In the first installment of The Five Pillars to Finding Fulfillment in Retirement concepts related to pursuing one’s Purpose and connecting with other People were identified. These pillars were explored as being instrumental to ensuring aging is both meaningful and pleasurable. The remaining three pillars discussed below round out the vision for how to best maximize the potential this stage of your life holds. As such, the goal for this model is to simply provide a lens through which to view retirement age that is both practical and approachable. When it comes to lenses though, not only do people’s prescriptions vary, let’s face it, our prescriptions change as we age! Fortunately, that’s not a problem, because the value of this information lies in the way it can be uniquely interpreted and applied by each reader. That said, please reach out to us at Inspired Counseling Solutions for any questions you may have or support you may need in achieving the retirement you want.
Perspective is invaluable. As much effort that goes into establishing and altering situational factors, which is incredibly important, the greatest leverage one will ever hold over those factors is their perception of them. This is because there will always be limits to the things we can change in our environment, and never limits on how our mind perceives them. The two phenomena of course can’t be entirely separated. As physician and renowned speaker on the topic of childhood trauma, Gabor Mate, has said “before our minds create the world, the world creates our minds.” Yet, to the extent that one can exercise influence over how they view their circumstances, they can change the circumstances themselves. In other words, “If you change the way you look at things, the things you look at change,” as Wayne Dyer was quoted as saying.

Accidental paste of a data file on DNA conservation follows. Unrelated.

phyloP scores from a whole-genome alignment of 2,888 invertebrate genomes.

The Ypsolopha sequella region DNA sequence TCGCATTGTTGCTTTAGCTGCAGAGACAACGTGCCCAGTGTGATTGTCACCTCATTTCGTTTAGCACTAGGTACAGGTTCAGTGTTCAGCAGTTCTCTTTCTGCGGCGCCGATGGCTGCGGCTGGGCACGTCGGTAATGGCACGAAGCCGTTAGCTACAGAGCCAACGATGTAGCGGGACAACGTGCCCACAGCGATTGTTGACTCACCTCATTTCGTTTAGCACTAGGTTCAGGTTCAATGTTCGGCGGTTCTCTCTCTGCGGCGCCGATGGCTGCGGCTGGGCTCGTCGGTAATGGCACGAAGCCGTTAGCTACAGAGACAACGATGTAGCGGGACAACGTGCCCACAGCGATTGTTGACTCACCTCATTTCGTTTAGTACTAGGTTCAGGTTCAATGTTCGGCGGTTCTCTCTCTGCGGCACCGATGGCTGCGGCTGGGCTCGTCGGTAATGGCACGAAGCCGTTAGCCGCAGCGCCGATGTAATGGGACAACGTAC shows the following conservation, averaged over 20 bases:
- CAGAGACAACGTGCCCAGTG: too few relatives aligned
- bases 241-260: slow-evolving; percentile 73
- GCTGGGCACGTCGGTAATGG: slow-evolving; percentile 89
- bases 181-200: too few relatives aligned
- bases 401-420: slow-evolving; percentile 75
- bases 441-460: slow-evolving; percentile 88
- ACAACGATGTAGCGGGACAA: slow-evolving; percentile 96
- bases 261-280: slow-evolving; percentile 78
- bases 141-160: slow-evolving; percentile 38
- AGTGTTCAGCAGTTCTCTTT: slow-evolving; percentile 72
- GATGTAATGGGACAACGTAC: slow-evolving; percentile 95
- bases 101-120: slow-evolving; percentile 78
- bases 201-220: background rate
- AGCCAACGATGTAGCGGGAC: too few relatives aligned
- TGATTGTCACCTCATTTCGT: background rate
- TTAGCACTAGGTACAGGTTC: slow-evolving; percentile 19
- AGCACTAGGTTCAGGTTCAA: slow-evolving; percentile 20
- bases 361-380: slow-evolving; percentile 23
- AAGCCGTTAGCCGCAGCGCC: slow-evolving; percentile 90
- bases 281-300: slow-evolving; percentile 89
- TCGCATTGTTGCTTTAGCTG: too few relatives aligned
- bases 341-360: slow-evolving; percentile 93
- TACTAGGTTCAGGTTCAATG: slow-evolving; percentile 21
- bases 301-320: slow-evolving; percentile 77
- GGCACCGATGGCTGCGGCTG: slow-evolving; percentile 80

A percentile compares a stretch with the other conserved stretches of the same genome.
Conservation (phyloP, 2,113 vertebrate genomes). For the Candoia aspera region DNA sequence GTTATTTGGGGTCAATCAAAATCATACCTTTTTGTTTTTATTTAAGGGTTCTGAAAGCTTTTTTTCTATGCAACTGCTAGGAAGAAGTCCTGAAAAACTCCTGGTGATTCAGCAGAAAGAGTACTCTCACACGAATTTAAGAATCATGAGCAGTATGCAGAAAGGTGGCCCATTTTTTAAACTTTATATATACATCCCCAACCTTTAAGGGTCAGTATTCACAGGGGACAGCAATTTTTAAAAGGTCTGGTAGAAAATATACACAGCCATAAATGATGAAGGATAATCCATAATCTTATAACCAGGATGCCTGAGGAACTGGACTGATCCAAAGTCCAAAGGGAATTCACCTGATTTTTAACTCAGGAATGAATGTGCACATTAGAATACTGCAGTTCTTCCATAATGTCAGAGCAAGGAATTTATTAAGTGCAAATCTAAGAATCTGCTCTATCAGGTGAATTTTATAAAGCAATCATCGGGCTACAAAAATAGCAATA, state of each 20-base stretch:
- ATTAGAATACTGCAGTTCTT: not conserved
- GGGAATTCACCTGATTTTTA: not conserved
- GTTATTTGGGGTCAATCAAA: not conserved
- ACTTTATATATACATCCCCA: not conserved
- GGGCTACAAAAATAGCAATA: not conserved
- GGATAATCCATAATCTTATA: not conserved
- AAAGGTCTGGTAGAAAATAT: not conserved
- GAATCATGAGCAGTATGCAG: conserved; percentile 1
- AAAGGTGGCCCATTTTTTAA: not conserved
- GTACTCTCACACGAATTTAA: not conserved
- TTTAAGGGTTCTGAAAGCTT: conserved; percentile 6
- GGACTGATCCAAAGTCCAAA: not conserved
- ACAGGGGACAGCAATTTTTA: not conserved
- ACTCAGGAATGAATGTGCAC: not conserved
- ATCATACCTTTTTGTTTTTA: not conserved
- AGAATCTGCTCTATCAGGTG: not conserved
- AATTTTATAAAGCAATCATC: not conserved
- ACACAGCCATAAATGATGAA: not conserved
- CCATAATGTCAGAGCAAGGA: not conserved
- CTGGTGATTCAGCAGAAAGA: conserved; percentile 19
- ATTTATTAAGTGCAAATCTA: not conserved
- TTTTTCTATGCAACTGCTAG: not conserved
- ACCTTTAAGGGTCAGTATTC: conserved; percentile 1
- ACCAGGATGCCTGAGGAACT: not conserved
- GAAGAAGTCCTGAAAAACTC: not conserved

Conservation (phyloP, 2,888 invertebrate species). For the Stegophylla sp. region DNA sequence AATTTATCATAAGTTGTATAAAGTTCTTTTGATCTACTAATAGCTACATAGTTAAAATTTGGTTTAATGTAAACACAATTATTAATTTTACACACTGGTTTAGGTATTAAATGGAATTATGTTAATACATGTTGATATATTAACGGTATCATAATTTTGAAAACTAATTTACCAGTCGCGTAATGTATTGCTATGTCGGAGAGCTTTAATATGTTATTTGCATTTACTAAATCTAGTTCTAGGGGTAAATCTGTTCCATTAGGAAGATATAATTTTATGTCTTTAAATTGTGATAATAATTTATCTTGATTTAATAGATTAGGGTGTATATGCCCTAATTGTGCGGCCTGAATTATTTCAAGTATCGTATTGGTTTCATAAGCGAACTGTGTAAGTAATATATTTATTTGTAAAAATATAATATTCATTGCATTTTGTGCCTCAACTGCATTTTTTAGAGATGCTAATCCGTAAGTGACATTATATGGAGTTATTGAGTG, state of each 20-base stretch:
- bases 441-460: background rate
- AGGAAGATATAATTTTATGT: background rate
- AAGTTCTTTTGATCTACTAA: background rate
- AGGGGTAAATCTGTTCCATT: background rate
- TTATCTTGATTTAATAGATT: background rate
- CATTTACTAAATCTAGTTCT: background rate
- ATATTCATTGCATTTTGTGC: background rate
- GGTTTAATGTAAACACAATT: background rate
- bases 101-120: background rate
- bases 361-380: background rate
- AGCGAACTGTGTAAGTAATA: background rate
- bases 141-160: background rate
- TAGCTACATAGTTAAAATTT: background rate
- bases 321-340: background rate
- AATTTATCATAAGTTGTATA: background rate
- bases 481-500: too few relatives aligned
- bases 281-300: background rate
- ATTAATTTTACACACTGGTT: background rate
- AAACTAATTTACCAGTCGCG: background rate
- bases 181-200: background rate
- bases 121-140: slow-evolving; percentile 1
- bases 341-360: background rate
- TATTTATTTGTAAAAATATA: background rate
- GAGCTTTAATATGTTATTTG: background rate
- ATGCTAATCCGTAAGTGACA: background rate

In retirement age, as one’s external conditions change, internal feelings naturally will as well. One often begins to experience familiar things in a new and unique way. Additionally, many are used to being in a constant state of motion like a shark that never stops swimming. Not only has their career kept them moving physically, from one task to the next, but their intellectual energy has been channeled from one professional goal or deadline to another. The process of stepping away from a job and “slowing down,” can at times allow for the echoes of regret to ring louder. Being willing to acknowledge these thoughts and feelings, and process them appropriately, is often essential to moving past them. With the additional time for self-reflection one must be mindful to not fill it with rumination. The distinction between the two is that reflection is productive introspection with the intent of learning, while rumination reinforces negative feelings by going over and over an event or fear “beating oneself up.” Having the right perspective is critical to supporting healthy processing. Often the process is most effective when done in a collaborative manner with a partner, friend, or helping professional.